Scare Tactics

Things we think are truly frightening:

The everlasting popularity of Menudo (the boy band from Puerto Rico, not the bowl of hangover relief from Filiberto's).

Tara Francis on News Channel 3 at 7 a.m., while we're struggling to overcome said hangover.

The power of cheese.

Come to think of it, this whole damn presidential campaign is pretty terrifying, too. And we're not the only ones who think so. On Friday, October 15, Alwun House proprietors Kim Moody and Dana Johnson open their exhibit, "Monsters Menagerie," dedicated to the merging of "this year's macabre Halloween and election season."

"They're both scary," Johnson quips. And that's the point, exactly, of "Monsters Menagerie," which features works by Johnny Braden, Baron Dixon, Jeff Falk, Steve Gompf, Bill Graham, Larry Lopresti and others.

"It's not often that you get Halloween and politics to get together," says Moody, who along with Johnson has put on a Halloween exhibit leading up to Alwun House's "Monsters' Ball" (which will be held this year on October 30) for three straight years. "This has been the most controversial and divisive election season I've ever seen. We've been spun to death. So the idea was, 'Well, let's put a positive spin on it.'"

Some pieces in this year's show, Moody says, "are rather apolitical," including a piece by Lopresti about the biblical "Seven Deadly Sins," or Graham's "sexual monsters." Certainly, the "Monsters Menagerie" audience will be hard-pressed to find anything as politically terrifying as Steven Yazzie's portrait in last year's show of "two dogs fucking each other," as described by Johnson, with the dogs' heads superimposed by those of George W. Bush and Saddam Hussein.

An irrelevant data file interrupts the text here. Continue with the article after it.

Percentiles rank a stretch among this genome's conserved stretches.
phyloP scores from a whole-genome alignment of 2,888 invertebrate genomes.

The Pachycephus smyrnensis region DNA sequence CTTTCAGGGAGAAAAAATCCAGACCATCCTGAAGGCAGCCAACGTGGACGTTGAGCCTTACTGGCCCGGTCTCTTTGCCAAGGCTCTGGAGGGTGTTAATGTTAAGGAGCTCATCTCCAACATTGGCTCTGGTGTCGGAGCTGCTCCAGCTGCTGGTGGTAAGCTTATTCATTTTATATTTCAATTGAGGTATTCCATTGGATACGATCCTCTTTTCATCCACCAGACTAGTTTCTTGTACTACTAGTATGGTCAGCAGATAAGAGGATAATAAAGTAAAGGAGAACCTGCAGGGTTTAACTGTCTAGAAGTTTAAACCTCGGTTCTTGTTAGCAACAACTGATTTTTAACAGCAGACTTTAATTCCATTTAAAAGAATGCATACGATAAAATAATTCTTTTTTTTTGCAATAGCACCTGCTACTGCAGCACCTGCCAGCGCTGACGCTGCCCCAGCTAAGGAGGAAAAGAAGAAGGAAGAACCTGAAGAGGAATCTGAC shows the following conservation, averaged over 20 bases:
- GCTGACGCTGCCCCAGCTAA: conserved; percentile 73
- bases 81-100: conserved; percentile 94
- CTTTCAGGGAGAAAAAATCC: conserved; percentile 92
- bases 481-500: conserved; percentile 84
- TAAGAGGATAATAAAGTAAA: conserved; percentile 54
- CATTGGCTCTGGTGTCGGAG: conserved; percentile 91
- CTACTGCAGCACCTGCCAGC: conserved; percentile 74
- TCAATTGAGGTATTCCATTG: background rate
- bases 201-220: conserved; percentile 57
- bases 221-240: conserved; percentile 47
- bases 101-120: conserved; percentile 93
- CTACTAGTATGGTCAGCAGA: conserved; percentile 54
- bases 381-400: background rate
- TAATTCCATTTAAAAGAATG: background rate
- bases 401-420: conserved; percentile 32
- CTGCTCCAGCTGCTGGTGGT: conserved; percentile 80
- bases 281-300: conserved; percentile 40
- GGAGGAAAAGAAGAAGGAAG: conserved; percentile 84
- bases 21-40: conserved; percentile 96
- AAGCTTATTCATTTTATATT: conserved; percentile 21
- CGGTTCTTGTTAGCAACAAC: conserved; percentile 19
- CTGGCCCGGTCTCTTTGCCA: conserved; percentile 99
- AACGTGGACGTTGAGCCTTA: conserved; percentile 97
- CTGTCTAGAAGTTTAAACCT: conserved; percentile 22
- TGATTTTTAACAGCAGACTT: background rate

Unlike other art shows around the Valley, Moody and Johnson promise "Monsters Menagerie" won't be a Bush-bashing show.

"One of our video artists is a Republican. He voted for Reagan. He voted for Bush I and Bush II," Johnson adds. "I'm not going to say which one because I don't want him to be egged!"

Most of the 75 pieces focus on neither a presidential candidate nor the war in Iraq. Many take on local politicians or powerful elite, including Jerry Colangelo. And don't be surprised if Phoenix Mayor Phil Gordon is mounted somewhere on the Alwun House walls.

"We wanted this show to be different," Moody adds. "We wanted to be more inclusive."

Doesn't sound so scary, after all.

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Joe Watson